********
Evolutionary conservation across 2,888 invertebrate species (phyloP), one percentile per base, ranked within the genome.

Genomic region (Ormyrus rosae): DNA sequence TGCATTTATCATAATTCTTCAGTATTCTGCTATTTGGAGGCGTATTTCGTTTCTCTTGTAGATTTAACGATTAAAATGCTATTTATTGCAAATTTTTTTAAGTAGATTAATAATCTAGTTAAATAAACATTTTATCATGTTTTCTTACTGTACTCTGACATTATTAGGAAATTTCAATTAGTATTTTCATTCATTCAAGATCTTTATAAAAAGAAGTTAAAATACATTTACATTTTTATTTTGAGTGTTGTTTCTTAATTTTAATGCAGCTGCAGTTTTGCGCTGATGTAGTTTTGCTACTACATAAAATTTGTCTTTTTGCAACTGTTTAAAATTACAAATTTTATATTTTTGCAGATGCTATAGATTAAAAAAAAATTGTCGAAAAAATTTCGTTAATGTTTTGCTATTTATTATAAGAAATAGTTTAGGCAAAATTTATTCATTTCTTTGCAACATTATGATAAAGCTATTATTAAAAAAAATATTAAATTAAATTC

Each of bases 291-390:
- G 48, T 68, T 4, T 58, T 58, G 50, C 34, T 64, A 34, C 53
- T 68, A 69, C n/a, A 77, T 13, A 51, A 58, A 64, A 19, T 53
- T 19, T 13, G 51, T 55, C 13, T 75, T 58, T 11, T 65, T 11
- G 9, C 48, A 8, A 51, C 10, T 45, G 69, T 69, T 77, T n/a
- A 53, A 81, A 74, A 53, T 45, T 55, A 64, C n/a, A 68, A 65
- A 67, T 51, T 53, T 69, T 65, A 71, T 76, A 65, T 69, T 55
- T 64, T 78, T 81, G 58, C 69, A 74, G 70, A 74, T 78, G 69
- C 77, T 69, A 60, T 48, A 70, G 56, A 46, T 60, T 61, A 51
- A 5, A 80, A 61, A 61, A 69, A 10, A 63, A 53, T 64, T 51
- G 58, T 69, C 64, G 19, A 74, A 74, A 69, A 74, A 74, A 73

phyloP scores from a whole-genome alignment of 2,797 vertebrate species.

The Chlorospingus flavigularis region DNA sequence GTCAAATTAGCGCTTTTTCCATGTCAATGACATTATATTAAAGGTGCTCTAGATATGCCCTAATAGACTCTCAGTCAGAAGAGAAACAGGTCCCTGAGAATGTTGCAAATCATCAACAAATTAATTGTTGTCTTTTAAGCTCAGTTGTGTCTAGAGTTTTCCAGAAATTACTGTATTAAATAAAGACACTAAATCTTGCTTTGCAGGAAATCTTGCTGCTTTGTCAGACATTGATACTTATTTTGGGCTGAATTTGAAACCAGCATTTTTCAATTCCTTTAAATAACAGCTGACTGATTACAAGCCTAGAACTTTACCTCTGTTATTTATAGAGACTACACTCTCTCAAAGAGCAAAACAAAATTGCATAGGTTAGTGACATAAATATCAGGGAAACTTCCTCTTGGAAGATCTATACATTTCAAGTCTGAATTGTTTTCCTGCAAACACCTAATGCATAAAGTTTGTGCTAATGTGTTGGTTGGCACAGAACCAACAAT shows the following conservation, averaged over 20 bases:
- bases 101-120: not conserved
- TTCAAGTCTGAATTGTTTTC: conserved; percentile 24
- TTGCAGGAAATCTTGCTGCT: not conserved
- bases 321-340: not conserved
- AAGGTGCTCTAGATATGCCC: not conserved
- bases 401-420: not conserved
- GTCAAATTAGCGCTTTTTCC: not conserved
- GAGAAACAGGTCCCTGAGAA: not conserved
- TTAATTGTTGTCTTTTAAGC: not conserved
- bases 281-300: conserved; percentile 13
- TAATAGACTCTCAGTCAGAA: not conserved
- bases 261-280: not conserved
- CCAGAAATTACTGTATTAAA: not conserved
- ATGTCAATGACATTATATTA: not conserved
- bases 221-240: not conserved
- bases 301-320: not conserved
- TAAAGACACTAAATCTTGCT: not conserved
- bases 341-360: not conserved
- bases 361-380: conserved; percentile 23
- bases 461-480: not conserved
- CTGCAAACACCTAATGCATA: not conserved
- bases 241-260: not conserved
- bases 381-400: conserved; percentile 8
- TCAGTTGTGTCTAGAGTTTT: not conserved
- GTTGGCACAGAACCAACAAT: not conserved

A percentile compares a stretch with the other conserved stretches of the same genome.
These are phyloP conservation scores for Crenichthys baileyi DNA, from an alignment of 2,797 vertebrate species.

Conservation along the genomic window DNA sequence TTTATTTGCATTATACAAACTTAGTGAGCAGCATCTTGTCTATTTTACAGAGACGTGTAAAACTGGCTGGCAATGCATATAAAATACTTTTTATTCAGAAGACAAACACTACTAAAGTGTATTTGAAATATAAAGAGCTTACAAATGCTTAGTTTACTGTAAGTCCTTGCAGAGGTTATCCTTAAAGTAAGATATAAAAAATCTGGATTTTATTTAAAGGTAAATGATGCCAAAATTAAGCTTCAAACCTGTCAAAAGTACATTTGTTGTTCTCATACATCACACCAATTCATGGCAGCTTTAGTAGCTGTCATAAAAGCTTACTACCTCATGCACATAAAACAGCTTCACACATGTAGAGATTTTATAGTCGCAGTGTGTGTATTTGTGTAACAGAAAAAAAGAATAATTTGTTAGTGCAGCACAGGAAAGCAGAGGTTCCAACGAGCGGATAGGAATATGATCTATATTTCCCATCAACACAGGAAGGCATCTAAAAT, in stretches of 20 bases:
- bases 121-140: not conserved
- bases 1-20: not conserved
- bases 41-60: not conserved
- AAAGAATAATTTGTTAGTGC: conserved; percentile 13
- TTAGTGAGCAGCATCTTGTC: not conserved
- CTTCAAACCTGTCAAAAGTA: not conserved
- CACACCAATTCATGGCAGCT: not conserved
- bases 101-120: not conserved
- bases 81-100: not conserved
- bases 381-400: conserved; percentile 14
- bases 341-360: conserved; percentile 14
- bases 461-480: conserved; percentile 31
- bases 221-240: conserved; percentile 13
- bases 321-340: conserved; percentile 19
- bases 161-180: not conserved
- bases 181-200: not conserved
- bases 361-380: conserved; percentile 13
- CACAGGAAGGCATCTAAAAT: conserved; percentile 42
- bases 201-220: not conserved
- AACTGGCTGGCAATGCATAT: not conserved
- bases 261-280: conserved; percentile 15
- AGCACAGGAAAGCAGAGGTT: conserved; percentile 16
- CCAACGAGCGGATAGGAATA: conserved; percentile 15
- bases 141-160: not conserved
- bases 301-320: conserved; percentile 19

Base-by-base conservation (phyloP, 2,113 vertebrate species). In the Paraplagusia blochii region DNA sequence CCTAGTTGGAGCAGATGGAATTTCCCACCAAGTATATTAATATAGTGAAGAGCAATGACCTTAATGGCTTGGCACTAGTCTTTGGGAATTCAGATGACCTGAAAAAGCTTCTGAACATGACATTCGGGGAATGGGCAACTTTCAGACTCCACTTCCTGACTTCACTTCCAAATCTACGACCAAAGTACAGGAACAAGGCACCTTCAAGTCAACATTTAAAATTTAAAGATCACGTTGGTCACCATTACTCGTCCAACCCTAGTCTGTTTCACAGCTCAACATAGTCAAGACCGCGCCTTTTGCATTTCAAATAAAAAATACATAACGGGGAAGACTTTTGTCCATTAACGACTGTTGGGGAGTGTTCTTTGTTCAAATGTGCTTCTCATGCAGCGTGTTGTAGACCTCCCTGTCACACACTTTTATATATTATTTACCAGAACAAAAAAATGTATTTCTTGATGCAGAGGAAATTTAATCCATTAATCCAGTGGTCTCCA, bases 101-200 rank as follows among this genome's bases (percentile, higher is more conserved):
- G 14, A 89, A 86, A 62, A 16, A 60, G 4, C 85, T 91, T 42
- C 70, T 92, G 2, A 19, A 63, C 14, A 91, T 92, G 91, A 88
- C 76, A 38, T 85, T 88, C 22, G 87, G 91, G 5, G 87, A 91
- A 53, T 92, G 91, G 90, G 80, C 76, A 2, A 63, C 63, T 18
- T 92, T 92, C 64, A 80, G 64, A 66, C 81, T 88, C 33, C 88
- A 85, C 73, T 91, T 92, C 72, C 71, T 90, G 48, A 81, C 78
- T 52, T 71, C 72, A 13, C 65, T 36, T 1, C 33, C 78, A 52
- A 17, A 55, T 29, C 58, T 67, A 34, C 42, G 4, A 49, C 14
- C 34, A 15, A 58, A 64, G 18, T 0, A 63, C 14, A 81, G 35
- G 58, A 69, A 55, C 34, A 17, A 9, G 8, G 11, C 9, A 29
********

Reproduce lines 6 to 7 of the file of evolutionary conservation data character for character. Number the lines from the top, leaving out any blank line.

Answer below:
- T 19, T 13, G 51, T 55, C 13, T 75, T 58, T 11, T 65, T 11
- G 9, C 48, A 8, A 51, C 10, T 45, G 69, T 69, T 77, T n/a